Although we know that youth are making more and more financial decisions at younger ages and will also need financial skills and knowledge to be successful as adults, available information suggests that youth financial literacy is poor. For example, scores on the national Jump$tart Coalition’s biannual test for high school students have been consistently low since its debut in 1998, and survey questions on the 2006 test showed that students were generally apathetic towards setting and managing financial goals.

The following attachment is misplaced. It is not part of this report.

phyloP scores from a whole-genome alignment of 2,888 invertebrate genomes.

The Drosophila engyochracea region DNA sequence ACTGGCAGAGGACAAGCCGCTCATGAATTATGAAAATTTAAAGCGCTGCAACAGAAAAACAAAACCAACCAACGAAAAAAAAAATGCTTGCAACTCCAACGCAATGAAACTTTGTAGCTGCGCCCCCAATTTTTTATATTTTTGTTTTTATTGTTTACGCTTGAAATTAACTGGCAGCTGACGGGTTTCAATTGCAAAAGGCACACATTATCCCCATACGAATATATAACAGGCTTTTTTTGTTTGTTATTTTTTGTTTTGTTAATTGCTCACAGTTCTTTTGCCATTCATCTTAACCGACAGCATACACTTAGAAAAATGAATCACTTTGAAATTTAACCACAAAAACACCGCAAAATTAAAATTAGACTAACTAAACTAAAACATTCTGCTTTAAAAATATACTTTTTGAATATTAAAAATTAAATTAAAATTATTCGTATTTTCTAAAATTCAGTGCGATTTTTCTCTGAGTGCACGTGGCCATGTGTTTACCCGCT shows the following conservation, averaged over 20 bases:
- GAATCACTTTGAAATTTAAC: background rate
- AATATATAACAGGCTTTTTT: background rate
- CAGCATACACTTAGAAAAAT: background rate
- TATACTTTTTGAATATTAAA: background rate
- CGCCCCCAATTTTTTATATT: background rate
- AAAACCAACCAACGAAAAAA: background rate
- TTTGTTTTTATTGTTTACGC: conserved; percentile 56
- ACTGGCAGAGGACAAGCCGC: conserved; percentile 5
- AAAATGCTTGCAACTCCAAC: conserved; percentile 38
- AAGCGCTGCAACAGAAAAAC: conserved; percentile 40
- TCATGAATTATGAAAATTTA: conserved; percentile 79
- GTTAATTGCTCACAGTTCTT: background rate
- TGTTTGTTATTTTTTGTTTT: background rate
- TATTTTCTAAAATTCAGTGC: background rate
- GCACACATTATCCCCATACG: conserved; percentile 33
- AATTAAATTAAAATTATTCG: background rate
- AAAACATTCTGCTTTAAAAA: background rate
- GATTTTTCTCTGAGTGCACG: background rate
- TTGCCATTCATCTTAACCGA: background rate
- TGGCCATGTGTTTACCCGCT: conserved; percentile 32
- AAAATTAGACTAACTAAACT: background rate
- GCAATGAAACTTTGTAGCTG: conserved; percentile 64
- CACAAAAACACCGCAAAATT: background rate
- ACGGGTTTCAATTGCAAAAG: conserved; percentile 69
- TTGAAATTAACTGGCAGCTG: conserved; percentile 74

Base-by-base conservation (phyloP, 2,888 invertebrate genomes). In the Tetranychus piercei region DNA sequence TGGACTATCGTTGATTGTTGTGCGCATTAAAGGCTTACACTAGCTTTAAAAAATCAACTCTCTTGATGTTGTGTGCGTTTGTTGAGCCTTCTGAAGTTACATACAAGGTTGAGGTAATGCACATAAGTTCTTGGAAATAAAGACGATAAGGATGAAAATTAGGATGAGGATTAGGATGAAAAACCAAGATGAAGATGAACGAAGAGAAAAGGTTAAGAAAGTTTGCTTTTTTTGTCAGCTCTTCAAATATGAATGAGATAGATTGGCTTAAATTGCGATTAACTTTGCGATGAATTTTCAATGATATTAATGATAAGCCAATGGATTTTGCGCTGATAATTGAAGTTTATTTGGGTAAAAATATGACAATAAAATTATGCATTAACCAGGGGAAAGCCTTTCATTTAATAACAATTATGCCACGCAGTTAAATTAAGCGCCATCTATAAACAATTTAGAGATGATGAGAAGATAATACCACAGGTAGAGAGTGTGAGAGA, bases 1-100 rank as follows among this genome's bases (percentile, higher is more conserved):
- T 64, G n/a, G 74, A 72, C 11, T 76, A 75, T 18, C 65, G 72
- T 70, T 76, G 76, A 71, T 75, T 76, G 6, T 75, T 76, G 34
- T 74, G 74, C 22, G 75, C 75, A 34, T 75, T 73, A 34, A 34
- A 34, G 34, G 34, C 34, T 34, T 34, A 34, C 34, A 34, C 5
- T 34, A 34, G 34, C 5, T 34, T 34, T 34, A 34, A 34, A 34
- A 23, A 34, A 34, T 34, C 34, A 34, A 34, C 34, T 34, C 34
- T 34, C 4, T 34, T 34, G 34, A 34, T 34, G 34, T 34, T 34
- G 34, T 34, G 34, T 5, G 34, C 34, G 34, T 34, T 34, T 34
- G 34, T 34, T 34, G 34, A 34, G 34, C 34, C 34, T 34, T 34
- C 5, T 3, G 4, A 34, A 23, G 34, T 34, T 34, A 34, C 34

Despite a need for additional research in this area, some consensus exists on steps that should be taken to improve in-school financial education at all grade levels. These steps include:
Provide teachers with support and training;
Consider integrating financial education with hands-on practice;
Demonstrate the importance of financial education by improving/introducing standards and improving program evaluation